Blue, Red, Orange and Green…

When I lived at Kenmure Street in Glasgow I remember the owners of the six flats not being able to agree on what colour to repaint the close. There was always someone not wanting a colour and usually because they associated it with a football team or religion.

In the end they chose grey. No one seemed to object to grey, although no one particularly liked it. So grey was chosen because nobody objected, not because it was liked.

So many modern buildings seem to end up as shades of grey. Where has all the colour gone?

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We often get told by housing associations to avoid using certain colours because they think it will offend someone. However, my view is that this is simply accepting sectarianism. Greens, blues, oranges and reds belong to us all and we should not loose our ability to use them in public spaces.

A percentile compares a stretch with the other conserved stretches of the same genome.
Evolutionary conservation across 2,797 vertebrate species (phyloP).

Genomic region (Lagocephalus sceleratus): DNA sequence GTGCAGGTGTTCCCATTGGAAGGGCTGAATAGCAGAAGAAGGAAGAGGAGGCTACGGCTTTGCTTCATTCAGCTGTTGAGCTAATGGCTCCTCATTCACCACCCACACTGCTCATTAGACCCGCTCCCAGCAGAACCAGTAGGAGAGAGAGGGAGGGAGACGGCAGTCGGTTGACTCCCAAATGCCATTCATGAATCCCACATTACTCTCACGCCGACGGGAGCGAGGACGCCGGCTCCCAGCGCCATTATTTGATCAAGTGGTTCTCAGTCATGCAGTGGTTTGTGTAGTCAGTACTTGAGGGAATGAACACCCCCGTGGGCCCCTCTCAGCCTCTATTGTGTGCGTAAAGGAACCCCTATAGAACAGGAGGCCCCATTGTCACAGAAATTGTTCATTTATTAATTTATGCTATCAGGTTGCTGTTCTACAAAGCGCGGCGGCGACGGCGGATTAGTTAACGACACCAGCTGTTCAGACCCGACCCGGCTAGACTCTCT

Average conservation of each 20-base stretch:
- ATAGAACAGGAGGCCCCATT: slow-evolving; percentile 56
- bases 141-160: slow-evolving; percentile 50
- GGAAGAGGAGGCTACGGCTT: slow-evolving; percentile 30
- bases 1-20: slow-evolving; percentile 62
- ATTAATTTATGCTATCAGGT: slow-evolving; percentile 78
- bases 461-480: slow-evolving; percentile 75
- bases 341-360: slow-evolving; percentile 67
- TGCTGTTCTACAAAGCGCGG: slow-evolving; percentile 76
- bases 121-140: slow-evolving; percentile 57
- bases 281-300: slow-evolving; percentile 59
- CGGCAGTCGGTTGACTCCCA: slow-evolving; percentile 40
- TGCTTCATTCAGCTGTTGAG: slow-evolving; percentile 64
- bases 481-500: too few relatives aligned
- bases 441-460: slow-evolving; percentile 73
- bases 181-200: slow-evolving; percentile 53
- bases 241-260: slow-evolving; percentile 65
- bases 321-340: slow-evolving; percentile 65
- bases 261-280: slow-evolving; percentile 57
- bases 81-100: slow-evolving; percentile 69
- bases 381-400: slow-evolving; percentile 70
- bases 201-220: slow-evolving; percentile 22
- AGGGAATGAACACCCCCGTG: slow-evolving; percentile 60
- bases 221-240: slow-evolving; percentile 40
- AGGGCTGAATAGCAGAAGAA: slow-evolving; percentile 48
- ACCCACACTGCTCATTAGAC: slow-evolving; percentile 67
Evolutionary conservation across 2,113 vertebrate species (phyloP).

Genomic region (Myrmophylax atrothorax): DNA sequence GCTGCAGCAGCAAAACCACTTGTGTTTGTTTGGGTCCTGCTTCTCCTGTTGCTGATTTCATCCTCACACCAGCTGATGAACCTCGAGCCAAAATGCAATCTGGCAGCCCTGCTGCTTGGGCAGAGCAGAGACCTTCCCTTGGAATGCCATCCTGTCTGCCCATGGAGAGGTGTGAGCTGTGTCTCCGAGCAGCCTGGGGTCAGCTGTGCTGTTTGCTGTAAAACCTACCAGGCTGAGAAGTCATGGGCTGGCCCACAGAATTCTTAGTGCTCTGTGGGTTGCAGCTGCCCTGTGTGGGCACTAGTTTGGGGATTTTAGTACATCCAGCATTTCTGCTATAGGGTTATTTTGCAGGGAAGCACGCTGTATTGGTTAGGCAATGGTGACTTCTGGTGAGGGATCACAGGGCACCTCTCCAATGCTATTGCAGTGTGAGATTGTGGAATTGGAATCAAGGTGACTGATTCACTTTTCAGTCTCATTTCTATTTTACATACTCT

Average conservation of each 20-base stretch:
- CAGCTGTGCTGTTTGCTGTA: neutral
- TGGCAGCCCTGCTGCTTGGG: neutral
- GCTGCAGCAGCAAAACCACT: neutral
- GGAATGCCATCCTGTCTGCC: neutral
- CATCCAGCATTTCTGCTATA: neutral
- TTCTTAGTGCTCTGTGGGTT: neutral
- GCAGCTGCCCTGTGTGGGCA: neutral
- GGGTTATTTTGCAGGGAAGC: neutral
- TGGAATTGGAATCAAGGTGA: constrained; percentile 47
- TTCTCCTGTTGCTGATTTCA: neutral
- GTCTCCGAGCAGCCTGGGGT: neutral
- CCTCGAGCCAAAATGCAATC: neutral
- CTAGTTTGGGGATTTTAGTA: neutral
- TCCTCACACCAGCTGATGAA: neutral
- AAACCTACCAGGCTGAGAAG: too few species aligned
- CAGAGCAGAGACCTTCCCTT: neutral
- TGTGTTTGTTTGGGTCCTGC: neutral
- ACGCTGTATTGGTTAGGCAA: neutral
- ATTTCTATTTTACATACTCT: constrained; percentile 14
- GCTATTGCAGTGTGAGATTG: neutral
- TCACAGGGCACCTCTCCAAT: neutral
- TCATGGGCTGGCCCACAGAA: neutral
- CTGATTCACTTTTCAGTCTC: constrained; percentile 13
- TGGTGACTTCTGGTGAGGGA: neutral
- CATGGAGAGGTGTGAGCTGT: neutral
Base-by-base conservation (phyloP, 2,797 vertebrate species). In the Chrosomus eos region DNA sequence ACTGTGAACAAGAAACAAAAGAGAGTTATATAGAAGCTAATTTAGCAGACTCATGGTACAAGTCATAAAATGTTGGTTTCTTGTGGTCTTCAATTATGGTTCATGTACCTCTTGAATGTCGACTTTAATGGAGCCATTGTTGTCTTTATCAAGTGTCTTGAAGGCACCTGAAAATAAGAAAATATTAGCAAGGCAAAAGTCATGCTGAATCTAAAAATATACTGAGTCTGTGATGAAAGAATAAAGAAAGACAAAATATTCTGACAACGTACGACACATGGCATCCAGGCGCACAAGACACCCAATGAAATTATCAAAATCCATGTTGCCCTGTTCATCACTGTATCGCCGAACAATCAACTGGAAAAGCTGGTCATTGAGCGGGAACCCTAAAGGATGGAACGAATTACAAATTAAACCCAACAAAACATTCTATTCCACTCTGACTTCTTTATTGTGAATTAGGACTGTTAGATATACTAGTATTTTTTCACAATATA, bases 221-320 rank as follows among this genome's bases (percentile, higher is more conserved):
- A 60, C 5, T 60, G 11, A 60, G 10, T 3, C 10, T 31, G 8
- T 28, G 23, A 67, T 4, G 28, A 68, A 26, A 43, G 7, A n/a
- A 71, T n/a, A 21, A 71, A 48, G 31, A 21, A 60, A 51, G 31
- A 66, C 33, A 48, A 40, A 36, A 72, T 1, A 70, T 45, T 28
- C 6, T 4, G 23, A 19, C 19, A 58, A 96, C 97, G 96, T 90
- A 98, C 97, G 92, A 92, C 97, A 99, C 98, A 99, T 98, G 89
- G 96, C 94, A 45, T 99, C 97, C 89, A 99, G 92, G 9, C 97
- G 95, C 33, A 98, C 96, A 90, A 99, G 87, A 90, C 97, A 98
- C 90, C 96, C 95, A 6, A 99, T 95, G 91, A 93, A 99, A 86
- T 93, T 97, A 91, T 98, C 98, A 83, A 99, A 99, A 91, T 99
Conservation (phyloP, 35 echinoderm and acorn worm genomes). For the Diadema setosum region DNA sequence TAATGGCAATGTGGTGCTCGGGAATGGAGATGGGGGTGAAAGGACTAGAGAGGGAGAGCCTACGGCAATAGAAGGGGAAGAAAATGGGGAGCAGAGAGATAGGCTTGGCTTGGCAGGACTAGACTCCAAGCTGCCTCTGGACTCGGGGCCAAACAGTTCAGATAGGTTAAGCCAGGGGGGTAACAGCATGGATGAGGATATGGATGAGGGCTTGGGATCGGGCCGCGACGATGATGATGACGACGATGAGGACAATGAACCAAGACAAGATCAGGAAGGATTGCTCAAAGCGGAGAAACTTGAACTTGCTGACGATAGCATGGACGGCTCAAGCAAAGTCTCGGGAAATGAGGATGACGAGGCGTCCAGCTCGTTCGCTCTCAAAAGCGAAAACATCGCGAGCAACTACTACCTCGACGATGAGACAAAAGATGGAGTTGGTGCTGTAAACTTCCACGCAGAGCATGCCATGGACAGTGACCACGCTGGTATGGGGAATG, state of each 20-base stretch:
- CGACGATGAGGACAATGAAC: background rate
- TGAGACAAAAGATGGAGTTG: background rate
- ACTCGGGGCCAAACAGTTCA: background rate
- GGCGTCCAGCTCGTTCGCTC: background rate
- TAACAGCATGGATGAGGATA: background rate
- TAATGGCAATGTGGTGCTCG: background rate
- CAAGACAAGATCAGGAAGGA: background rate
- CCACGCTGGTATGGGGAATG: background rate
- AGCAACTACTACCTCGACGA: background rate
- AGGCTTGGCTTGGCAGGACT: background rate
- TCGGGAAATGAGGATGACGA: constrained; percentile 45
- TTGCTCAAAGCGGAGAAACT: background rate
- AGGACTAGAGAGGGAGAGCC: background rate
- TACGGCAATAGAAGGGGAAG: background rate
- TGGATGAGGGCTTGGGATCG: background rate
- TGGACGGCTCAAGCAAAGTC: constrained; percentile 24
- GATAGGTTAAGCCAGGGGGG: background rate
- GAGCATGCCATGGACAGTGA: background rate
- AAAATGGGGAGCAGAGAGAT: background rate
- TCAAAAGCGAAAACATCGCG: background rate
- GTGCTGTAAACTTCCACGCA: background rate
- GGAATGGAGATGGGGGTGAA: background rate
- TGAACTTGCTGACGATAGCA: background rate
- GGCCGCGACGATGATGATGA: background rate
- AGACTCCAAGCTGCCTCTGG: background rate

We built a large estate of houses in Greenock years ago and by some quirk, the colours we chose got painted on the doors. There were blue, red, orange and green doors all scattered throughout the estate. It was very colourful and much liked by residents.

We continue to try and use colour in all our projects as it can have an enormous effect on our feeling of wellbeing and the care we put into creating homes that people want to live in.


At South Greenfield in Glasgow, a row of grey rendered tenements has been enlivened with colour – compare this overcladding with the buff porridge finish often used on tenement overcladding projects.

At East Whins in Findhorn, each house is individualised with coloured timbers. At Bankhall Street care home in Glasgow, shades of blue bring interest to the street and at our new housing at Limonds Wynd in Ayr, each window has an eye-catching, brightly coloured panel.

Mind you, I still have difficulty finding men’s shirts in green. They always seem to be either white, pink or blue…

John Gilbert